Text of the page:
I think that back-to-school is a tough advertising channel. It happens every year, so you have a whole lot of people who have mined the territory for great insights and great advertising ideas. It’s tough to find new ideas. The other thing is that it’s commodity land, where a lot of retailers sell the same stuff to the same people, for the same reason. So a lot of back-to-school spots look similar. [One solution] is to find smarter or different insights about the audience, and this is an example of that. The insight is from a parent’s perspective, as opposed to a kid’s perspective. Is it that revolutionary that people are relieved when their kids go back to school? It probably isn’t, but they execute it in a charming way that makes me laugh every time I see it.

Grand & Toy:

A second idea is to give consumers an extra reason to [go to the store], and I think the Grand & Toy spot is an example of that, because it has a MuchMusic promotion woven into it. I think they’ve done it in a fun way, and I expect it will get noticed. But repeatable success comes from a good strategy and that means understanding what a given brand is trying to do in the back-to-school window. How does a brand take advantage of that, in a way that is consistent with the overall brand promise? Ninety per cent of the year, Grand & Toy’s primary audience is adults. And then along they come with this, and that’s why they have to offer an extra reason to come to the store. I’m sure it will work, but it doesn’t connect to the brand for me.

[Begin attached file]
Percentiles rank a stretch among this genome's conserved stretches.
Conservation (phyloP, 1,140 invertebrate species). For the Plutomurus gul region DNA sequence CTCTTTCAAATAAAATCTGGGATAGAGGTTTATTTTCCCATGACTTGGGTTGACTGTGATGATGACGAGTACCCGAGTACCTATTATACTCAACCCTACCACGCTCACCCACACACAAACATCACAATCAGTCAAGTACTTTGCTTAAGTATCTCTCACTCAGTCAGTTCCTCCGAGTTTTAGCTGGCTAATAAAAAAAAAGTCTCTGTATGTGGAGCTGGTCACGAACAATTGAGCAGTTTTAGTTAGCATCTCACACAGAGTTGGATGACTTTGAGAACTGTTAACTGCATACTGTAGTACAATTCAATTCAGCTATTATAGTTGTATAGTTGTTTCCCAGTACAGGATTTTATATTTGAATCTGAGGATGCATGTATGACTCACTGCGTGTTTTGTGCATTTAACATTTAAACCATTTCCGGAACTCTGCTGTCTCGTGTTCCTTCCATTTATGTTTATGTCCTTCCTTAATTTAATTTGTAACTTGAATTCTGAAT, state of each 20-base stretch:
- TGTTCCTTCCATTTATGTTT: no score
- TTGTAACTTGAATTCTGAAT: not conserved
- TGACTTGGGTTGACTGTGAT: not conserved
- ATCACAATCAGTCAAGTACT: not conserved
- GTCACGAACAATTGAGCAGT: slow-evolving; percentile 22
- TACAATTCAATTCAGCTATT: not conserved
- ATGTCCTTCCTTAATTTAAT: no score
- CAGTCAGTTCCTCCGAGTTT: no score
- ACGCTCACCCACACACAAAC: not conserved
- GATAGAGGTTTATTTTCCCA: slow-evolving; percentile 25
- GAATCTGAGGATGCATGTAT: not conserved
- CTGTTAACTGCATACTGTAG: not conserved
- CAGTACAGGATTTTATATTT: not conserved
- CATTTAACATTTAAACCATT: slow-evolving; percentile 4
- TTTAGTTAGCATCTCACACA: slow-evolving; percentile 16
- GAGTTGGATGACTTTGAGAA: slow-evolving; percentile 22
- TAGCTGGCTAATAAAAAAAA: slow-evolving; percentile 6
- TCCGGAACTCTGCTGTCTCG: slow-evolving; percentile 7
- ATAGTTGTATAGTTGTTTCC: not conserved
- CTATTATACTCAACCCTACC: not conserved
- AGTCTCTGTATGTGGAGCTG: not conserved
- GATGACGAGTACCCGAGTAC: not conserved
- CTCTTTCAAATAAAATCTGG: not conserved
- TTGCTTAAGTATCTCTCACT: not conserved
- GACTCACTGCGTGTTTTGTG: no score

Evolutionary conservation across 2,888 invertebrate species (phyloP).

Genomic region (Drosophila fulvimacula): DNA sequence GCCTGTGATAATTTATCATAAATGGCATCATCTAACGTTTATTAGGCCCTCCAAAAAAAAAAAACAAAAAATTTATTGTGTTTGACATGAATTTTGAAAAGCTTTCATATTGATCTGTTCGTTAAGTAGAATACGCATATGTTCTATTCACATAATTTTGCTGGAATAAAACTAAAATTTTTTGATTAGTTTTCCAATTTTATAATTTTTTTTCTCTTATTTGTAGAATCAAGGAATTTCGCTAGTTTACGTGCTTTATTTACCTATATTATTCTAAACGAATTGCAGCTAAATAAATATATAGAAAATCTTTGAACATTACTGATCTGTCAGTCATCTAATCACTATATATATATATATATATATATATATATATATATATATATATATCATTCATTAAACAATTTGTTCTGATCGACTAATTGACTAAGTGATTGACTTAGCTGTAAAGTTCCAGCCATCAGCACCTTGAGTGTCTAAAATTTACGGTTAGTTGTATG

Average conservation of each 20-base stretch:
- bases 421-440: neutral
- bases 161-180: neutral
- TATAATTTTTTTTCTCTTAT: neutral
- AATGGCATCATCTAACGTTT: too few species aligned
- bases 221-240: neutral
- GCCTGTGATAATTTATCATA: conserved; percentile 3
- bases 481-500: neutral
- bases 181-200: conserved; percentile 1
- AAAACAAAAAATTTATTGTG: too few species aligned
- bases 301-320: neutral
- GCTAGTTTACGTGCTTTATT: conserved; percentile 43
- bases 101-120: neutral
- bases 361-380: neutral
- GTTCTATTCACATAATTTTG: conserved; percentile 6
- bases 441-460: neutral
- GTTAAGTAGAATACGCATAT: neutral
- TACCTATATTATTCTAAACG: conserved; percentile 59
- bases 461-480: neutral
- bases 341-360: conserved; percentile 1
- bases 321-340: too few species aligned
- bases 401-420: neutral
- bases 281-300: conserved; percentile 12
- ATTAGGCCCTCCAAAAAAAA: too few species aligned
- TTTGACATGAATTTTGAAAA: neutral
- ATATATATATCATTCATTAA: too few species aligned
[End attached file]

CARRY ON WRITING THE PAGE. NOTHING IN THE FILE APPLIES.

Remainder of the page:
I infer from this spot that teens don’t think of Wal-Mart as a place to buy stylish clothes, so they’re trying to go at that directly. But teens have such a strong bullshit meter, that they smell attempts to market to them. It’s clearly a staged situation, and teens will look at it and say, ‘No thanks.’ For Wal-Mart, I think it feels inconsistent with their other advertising. You can make the argument they’re talking to a different audience and therefore they should talk to them in a different way. But the consumer doesn’t look at it [like that]. Each thing contributes to the brand.

Randy Stein, CD

Palmer Jarvis DDB, Vancouver

The Gap, created in-house:

(Actress Juliette Lewis dances with robots.)